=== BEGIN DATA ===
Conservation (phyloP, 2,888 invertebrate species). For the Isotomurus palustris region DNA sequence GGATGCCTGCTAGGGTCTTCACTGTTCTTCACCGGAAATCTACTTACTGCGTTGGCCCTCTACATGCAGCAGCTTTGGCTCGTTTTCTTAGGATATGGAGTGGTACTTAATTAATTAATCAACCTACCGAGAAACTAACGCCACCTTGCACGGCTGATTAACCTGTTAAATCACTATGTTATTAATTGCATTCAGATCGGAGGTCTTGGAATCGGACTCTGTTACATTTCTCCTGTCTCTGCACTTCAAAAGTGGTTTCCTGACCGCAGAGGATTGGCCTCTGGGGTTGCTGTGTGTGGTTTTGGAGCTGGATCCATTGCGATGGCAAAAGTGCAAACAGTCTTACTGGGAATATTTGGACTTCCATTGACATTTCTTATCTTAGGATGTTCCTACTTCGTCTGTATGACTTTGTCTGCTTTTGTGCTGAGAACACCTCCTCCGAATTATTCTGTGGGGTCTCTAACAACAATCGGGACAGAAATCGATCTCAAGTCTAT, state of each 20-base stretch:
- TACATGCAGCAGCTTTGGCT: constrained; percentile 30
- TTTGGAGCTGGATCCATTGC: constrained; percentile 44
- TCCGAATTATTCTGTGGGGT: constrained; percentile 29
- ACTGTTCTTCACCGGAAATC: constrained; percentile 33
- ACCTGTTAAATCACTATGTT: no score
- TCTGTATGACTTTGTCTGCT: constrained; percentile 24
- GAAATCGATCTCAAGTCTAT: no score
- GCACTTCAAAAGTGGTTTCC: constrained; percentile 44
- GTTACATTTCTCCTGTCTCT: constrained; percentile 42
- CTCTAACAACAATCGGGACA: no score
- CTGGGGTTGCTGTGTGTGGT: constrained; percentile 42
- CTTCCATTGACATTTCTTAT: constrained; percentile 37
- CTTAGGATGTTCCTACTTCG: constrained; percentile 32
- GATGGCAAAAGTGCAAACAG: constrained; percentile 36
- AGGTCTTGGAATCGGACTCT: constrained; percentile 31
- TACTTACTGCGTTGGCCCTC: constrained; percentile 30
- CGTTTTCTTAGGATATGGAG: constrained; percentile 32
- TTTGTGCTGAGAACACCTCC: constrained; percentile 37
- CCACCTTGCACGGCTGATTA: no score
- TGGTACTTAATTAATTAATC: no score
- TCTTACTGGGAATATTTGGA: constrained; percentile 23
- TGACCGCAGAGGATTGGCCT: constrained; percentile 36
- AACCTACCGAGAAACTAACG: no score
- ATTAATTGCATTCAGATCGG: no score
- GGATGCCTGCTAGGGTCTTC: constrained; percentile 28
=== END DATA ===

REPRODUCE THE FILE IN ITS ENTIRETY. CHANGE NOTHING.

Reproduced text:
Conservation (phyloP, 2,888 invertebrate species). For the Isotomurus palustris region DNA sequence GGATGCCTGCTAGGGTCTTCACTGTTCTTCACCGGAAATCTACTTACTGCGTTGGCCCTCTACATGCAGCAGCTTTGGCTCGTTTTCTTAGGATATGGAGTGGTACTTAATTAATTAATCAACCTACCGAGAAACTAACGCCACCTTGCACGGCTGATTAACCTGTTAAATCACTATGTTATTAATTGCATTCAGATCGGAGGTCTTGGAATCGGACTCTGTTACATTTCTCCTGTCTCTGCACTTCAAAAGTGGTTTCCTGACCGCAGAGGATTGGCCTCTGGGGTTGCTGTGTGTGGTTTTGGAGCTGGATCCATTGCGATGGCAAAAGTGCAAACAGTCTTACTGGGAATATTTGGACTTCCATTGACATTTCTTATCTTAGGATGTTCCTACTTCGTCTGTATGACTTTGTCTGCTTTTGTGCTGAGAACACCTCCTCCGAATTATTCTGTGGGGTCTCTAACAACAATCGGGACAGAAATCGATCTCAAGTCTAT, state of each 20-base stretch:
- TACATGCAGCAGCTTTGGCT: constrained; percentile 30
- TTTGGAGCTGGATCCATTGC: constrained; percentile 44
- TCCGAATTATTCTGTGGGGT: constrained; percentile 29
- ACTGTTCTTCACCGGAAATC: constrained; percentile 33
- ACCTGTTAAATCACTATGTT: no score
- TCTGTATGACTTTGTCTGCT: constrained; percentile 24
- GAAATCGATCTCAAGTCTAT: no score
- GCACTTCAAAAGTGGTTTCC: constrained; percentile 44
- GTTACATTTCTCCTGTCTCT: constrained; percentile 42
- CTCTAACAACAATCGGGACA: no score
- CTGGGGTTGCTGTGTGTGGT: constrained; percentile 42
- CTTCCATTGACATTTCTTAT: constrained; percentile 37
- CTTAGGATGTTCCTACTTCG: constrained; percentile 32
- GATGGCAAAAGTGCAAACAG: constrained; percentile 36
- AGGTCTTGGAATCGGACTCT: constrained; percentile 31
- TACTTACTGCGTTGGCCCTC: constrained; percentile 30
- CGTTTTCTTAGGATATGGAG: constrained; percentile 32
- TTTGTGCTGAGAACACCTCC: constrained; percentile 37
- CCACCTTGCACGGCTGATTA: no score
- TGGTACTTAATTAATTAATC: no score
- TCTTACTGGGAATATTTGGA: constrained; percentile 23
- TGACCGCAGAGGATTGGCCT: constrained; percentile 36
- AACCTACCGAGAAACTAACG: no score
- ATTAATTGCATTCAGATCGG: no score
- GGATGCCTGCTAGGGTCTTC: constrained; percentile 28